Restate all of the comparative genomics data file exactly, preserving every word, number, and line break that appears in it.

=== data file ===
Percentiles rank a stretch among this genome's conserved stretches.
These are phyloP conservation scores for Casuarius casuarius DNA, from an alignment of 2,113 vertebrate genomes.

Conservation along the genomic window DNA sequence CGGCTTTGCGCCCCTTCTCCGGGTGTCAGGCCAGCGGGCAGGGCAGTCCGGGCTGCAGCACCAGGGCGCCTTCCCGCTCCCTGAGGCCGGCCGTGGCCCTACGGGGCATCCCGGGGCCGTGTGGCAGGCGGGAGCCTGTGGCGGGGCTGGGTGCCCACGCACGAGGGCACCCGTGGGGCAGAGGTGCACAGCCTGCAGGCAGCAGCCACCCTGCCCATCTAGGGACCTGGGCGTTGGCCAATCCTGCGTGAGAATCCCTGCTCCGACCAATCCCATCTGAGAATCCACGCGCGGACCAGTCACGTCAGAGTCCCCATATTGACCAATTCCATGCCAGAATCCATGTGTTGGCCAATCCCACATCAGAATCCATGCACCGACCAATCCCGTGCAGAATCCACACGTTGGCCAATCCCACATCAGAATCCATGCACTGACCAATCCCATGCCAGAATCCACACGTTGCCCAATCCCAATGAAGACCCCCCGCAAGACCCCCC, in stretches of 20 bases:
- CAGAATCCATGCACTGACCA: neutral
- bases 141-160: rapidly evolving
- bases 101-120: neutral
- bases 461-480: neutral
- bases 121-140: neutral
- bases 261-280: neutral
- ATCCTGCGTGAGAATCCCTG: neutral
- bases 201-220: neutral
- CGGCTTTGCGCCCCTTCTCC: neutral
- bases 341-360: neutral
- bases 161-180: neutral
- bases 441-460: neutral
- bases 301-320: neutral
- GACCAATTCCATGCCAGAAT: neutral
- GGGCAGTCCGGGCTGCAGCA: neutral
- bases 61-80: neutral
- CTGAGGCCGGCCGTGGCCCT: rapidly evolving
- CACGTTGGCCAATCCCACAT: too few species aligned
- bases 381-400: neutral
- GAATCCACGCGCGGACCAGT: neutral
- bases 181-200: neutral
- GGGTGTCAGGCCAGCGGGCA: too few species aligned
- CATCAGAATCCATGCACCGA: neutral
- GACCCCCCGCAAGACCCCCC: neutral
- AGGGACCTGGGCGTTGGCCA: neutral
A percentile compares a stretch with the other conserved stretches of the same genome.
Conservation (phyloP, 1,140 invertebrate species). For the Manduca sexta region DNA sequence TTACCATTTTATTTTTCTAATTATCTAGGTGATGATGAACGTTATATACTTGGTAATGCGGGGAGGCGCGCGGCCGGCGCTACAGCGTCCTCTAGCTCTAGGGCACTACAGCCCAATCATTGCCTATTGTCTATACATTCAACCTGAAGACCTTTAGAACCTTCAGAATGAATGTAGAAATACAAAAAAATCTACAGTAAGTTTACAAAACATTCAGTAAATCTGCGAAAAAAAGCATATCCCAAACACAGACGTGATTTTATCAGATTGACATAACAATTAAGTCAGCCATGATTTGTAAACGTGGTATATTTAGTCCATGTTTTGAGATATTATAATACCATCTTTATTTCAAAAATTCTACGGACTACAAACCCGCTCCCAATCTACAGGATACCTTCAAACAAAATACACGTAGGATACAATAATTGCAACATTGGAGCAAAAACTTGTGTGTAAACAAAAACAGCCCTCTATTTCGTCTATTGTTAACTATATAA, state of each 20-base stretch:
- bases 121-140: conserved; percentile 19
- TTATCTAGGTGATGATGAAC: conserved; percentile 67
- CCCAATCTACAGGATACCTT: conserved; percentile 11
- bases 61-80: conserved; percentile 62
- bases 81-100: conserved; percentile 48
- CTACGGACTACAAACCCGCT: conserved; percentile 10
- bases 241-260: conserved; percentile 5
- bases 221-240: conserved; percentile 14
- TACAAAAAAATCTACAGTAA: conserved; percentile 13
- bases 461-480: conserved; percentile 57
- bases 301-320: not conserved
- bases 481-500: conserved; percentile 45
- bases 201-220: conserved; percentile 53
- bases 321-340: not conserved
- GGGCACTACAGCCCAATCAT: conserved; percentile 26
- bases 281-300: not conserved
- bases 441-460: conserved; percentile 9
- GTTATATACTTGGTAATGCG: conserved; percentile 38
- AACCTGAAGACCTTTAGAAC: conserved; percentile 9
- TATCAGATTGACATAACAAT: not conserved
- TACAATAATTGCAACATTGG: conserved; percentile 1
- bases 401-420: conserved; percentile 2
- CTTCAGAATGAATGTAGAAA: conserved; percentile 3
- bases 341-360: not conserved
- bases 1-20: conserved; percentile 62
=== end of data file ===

Percentiles rank a stretch among this genome's conserved stretches.
These are phyloP conservation scores for Casuarius casuarius DNA, from an alignment of 2,113 vertebrate genomes.

Conservation along the genomic window DNA sequence CGGCTTTGCGCCCCTTCTCCGGGTGTCAGGCCAGCGGGCAGGGCAGTCCGGGCTGCAGCACCAGGGCGCCTTCCCGCTCCCTGAGGCCGGCCGTGGCCCTACGGGGCATCCCGGGGCCGTGTGGCAGGCGGGAGCCTGTGGCGGGGCTGGGTGCCCACGCACGAGGGCACCCGTGGGGCAGAGGTGCACAGCCTGCAGGCAGCAGCCACCCTGCCCATCTAGGGACCTGGGCGTTGGCCAATCCTGCGTGAGAATCCCTGCTCCGACCAATCCCATCTGAGAATCCACGCGCGGACCAGTCACGTCAGAGTCCCCATATTGACCAATTCCATGCCAGAATCCATGTGTTGGCCAATCCCACATCAGAATCCATGCACCGACCAATCCCGTGCAGAATCCACACGTTGGCCAATCCCACATCAGAATCCATGCACTGACCAATCCCATGCCAGAATCCACACGTTGCCCAATCCCAATGAAGACCCCCCGCAAGACCCCCC, in stretches of 20 bases:
- CAGAATCCATGCACTGACCA: neutral
- bases 141-160: rapidly evolving
- bases 101-120: neutral
- bases 461-480: neutral
- bases 121-140: neutral
- bases 261-280: neutral
- ATCCTGCGTGAGAATCCCTG: neutral
- bases 201-220: neutral
- CGGCTTTGCGCCCCTTCTCC: neutral
- bases 341-360: neutral
- bases 161-180: neutral
- bases 441-460: neutral
- bases 301-320: neutral
- GACCAATTCCATGCCAGAAT: neutral
- GGGCAGTCCGGGCTGCAGCA: neutral
- bases 61-80: neutral
- CTGAGGCCGGCCGTGGCCCT: rapidly evolving
- CACGTTGGCCAATCCCACAT: too few species aligned
- bases 381-400: neutral
- GAATCCACGCGCGGACCAGT: neutral
- bases 181-200: neutral
- GGGTGTCAGGCCAGCGGGCA: too few species aligned
- CATCAGAATCCATGCACCGA: neutral
- GACCCCCCGCAAGACCCCCC: neutral
- AGGGACCTGGGCGTTGGCCA: neutral
A percentile compares a stretch with the other conserved stretches of the same genome.
Conservation (phyloP, 1,140 invertebrate species). For the Manduca sexta region DNA sequence TTACCATTTTATTTTTCTAATTATCTAGGTGATGATGAACGTTATATACTTGGTAATGCGGGGAGGCGCGCGGCCGGCGCTACAGCGTCCTCTAGCTCTAGGGCACTACAGCCCAATCATTGCCTATTGTCTATACATTCAACCTGAAGACCTTTAGAACCTTCAGAATGAATGTAGAAATACAAAAAAATCTACAGTAAGTTTACAAAACATTCAGTAAATCTGCGAAAAAAAGCATATCCCAAACACAGACGTGATTTTATCAGATTGACATAACAATTAAGTCAGCCATGATTTGTAAACGTGGTATATTTAGTCCATGTTTTGAGATATTATAATACCATCTTTATTTCAAAAATTCTACGGACTACAAACCCGCTCCCAATCTACAGGATACCTTCAAACAAAATACACGTAGGATACAATAATTGCAACATTGGAGCAAAAACTTGTGTGTAAACAAAAACAGCCCTCTATTTCGTCTATTGTTAACTATATAA, state of each 20-base stretch:
- bases 121-140: conserved; percentile 19
- TTATCTAGGTGATGATGAAC: conserved; percentile 67
- CCCAATCTACAGGATACCTT: conserved; percentile 11
- bases 61-80: conserved; percentile 62
- bases 81-100: conserved; percentile 48
- CTACGGACTACAAACCCGCT: conserved; percentile 10
- bases 241-260: conserved; percentile 5
- bases 221-240: conserved; percentile 14
- TACAAAAAAATCTACAGTAA: conserved; percentile 13
- bases 461-480: conserved; percentile 57
- bases 301-320: not conserved
- bases 481-500: conserved; percentile 45
- bases 201-220: conserved; percentile 53
- bases 321-340: not conserved
- GGGCACTACAGCCCAATCAT: conserved; percentile 26
- bases 281-300: not conserved
- bases 441-460: conserved; percentile 9
- GTTATATACTTGGTAATGCG: conserved; percentile 38
- AACCTGAAGACCTTTAGAAC: conserved; percentile 9
- TATCAGATTGACATAACAAT: not conserved
- TACAATAATTGCAACATTGG: conserved; percentile 1
- bases 401-420: conserved; percentile 2
- CTTCAGAATGAATGTAGAAA: conserved; percentile 3
- bases 341-360: not conserved
- bases 1-20: conserved; percentile 62